Visual encoding refers to strictly using your eyes to encode.  This is the worst technique to use because your eyes receive so much information. Acoustic encoding uses strictly your ears to take in information.   This is an ok way to encode, but isn’t the best.  Often, teachers will use the combination of listening and visuals to teach their class. This combination helps students retain information.  Semantic encoding is the best way to encode.  Semantic encoding is learning something by applying or understanding the meaning of it.  People who study vocabulary will often assign personal meanings to the word to help them remember the definition.  If you want to encode more and lose less information at the end of the day, try mixing semantic, visual, and acoustic encoding.  This will give you the best shot at remembering the facts for your next quiz.
         One great way improve your memory is to chunk.  Chunking is the organization of items into familiar, manageable units.  A common way to chunk information together is to use a mnemonic.  Can’t remember the five great lakes?  Remember the word HOMES (Huron, Ontario, Michigan, Erie, and Superior).  This is a great way to remember information long term.  It is “catchy” to the brain, giving you the ability to memorize it.
        If you are having trouble studying for that big test, remember the hints.
Combine semantic, visual, and acoustic encoding techniques to improve the chances of remembering it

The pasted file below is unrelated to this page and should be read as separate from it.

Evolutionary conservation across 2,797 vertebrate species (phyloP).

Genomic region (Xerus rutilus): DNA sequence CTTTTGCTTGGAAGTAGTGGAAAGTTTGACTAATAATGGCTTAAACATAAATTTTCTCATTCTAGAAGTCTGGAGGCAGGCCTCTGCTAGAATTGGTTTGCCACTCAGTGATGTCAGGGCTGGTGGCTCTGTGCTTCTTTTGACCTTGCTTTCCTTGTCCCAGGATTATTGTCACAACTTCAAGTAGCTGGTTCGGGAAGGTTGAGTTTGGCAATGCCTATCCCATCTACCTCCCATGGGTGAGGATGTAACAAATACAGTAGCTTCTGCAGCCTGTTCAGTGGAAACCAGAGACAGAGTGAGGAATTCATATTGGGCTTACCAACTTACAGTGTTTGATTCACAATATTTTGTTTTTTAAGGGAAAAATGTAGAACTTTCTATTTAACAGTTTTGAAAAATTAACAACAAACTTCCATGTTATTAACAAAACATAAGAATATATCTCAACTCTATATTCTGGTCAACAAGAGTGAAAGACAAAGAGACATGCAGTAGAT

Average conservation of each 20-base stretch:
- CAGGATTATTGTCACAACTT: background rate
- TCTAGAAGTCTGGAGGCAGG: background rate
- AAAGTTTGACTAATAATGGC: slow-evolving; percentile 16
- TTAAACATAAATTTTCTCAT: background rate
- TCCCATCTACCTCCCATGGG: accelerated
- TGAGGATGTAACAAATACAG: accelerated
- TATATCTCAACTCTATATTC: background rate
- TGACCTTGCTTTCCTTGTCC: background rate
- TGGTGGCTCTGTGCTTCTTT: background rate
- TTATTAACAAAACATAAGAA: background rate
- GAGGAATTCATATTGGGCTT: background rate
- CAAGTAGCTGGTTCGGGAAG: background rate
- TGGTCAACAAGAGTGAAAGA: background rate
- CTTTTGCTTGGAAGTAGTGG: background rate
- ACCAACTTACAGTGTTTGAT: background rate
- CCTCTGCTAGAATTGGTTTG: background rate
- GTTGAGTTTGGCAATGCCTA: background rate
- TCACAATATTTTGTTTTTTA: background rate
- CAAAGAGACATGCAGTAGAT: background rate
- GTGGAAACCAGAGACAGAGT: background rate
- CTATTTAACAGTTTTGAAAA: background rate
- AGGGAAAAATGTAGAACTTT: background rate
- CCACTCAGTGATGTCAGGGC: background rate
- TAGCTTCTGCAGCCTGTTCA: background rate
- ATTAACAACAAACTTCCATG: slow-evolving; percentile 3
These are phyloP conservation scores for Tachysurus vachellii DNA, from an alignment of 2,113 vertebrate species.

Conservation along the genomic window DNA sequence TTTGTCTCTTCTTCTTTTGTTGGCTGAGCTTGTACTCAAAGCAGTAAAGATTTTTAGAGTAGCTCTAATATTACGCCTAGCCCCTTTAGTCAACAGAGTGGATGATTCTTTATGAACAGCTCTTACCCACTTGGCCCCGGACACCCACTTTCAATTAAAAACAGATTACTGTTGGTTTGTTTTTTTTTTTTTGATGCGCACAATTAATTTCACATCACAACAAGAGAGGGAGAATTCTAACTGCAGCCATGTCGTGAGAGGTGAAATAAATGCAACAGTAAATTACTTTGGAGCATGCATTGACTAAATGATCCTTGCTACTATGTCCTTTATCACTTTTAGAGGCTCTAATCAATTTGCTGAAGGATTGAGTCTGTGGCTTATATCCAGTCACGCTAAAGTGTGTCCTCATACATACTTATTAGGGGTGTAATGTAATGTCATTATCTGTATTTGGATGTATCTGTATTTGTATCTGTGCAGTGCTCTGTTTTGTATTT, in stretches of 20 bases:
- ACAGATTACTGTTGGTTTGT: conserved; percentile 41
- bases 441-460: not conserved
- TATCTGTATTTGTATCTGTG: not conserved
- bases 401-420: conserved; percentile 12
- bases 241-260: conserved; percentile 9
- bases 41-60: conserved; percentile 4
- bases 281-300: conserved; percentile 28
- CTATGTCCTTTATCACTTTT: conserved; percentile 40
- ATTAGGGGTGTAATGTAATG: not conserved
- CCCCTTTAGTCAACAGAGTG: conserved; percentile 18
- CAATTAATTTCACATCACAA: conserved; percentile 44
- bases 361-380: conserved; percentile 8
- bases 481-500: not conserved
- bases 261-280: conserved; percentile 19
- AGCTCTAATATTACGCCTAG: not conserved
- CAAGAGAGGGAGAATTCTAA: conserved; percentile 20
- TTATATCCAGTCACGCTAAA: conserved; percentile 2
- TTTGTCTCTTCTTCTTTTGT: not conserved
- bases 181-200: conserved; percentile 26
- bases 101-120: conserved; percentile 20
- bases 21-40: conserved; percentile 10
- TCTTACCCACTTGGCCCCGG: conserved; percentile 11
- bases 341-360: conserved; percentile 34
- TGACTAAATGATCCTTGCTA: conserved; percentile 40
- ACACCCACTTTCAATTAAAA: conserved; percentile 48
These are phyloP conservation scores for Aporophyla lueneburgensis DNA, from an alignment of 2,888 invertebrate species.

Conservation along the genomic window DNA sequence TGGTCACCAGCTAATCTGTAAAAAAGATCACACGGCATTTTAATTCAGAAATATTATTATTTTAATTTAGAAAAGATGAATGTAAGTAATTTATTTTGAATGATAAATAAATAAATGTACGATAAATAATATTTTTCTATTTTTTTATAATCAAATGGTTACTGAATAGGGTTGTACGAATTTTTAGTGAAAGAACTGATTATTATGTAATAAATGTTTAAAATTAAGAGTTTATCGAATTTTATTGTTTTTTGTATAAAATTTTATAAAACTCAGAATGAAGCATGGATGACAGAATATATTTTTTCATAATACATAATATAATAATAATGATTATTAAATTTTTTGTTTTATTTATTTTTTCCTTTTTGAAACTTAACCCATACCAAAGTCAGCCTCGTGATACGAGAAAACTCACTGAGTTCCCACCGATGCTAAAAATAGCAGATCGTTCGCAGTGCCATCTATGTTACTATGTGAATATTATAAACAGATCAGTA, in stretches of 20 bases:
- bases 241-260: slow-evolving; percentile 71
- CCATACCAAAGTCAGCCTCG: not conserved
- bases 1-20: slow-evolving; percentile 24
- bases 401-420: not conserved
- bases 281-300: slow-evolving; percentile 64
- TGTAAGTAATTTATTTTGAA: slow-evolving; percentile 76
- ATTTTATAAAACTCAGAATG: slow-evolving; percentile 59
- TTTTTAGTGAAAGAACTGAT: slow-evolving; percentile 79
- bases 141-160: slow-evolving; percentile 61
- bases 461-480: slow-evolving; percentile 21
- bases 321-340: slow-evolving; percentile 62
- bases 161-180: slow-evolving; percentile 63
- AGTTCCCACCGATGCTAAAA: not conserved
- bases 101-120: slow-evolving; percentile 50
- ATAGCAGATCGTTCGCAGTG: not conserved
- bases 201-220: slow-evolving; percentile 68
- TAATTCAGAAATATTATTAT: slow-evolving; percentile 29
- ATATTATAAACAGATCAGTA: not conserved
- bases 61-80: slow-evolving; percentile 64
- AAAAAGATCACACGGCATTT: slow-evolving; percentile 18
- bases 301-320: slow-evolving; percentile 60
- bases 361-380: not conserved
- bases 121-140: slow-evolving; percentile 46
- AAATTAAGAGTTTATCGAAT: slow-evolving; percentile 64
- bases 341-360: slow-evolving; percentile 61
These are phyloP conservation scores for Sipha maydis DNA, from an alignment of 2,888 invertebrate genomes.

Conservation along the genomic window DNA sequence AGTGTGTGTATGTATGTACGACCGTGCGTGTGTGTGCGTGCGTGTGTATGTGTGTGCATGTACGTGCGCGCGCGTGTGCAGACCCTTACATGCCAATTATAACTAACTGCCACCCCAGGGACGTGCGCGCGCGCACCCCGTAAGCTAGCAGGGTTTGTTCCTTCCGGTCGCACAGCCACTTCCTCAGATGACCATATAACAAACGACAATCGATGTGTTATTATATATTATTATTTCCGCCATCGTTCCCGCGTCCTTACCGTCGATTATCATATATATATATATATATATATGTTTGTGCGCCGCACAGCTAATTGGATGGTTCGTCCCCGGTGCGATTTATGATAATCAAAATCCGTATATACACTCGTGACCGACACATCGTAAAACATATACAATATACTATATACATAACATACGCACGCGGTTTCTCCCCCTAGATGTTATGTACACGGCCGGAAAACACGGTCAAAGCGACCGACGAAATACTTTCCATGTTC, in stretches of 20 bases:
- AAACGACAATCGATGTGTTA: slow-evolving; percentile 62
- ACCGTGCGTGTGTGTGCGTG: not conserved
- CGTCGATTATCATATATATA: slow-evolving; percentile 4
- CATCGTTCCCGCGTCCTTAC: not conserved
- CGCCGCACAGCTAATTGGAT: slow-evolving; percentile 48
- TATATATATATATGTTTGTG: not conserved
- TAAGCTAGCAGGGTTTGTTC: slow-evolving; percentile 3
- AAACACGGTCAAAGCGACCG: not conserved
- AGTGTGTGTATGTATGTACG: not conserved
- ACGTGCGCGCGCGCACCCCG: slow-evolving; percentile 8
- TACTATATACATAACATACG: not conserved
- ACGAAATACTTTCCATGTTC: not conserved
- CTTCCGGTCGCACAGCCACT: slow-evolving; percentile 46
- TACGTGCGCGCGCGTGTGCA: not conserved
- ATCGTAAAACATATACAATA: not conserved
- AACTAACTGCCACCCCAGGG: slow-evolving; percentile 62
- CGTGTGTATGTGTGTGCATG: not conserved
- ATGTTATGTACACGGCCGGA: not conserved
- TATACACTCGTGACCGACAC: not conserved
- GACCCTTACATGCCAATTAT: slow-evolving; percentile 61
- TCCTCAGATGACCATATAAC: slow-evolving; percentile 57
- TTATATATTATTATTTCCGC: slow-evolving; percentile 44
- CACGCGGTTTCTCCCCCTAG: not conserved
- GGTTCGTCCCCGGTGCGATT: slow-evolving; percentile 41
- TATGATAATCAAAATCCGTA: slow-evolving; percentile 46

Chunk information together
Space your studying out so your brain has time to process it clearly.

Hope it helps!  Happy Studying!

Friday, November 2, 2012

Operant Conditioning (originally posted 12/17)

     Hi Bloggers! Recently, I reconstructed an experiment from my advanced placement Psychology class.  The experiment tested operant conditioning.  Operant Conditioning is defined as a conditioned response (behavior) because of a positive or negative response.  Everyone in the world has been conditioned this way.  You don’t swear at your teachers because you got in trouble when you did.   We are conditioned every day to modify our behavior.
The experiment that I conducted was very interesting.  I gave students a skittle every time they touched their hair.  I didn’t tell them that I was giving it to them for that.  They had to figure that out on their own.  Learning what got them a skittle took most people about 15 minutes.  After that, they repeated the pattern to receive more skittles.  The results of the experiment were incredible.  Once people realized how to receive a skittle, they continuously repeated the behavior until they didn’t receive one for doing it.
The next step to this experiment tested how fast they stopped the behavior when they didn’t receive a treat.  This part of the experiment was easy; stop giving them skittles.  Within one minute, 1/15th of the time it took to learn the behavior, the people stopped their behavior.  They no longer touched their hair because they didn’t receive a treat for the behavior.
The final step to this experiment was to test how fast rapid recovery would happen.  Rapid recovery is defined as how fast one reverts back to a conditioned behavior or response due to re-exposure.  When I started to give skittles again, the people immediately started the behavior again.  This showed that it didn’t take any time at all for the brains to recondition themselves.  Students reverted back to previous behaviors for treats.
We are conditioned every day.  Our behaviors are changed due to positive and negative consequences.  Take one day and look around to see how many times you have been conditioned.  How many times have you restrained from action or behavior because you had been conditioned to.  You will be very shocked, I guarantee it.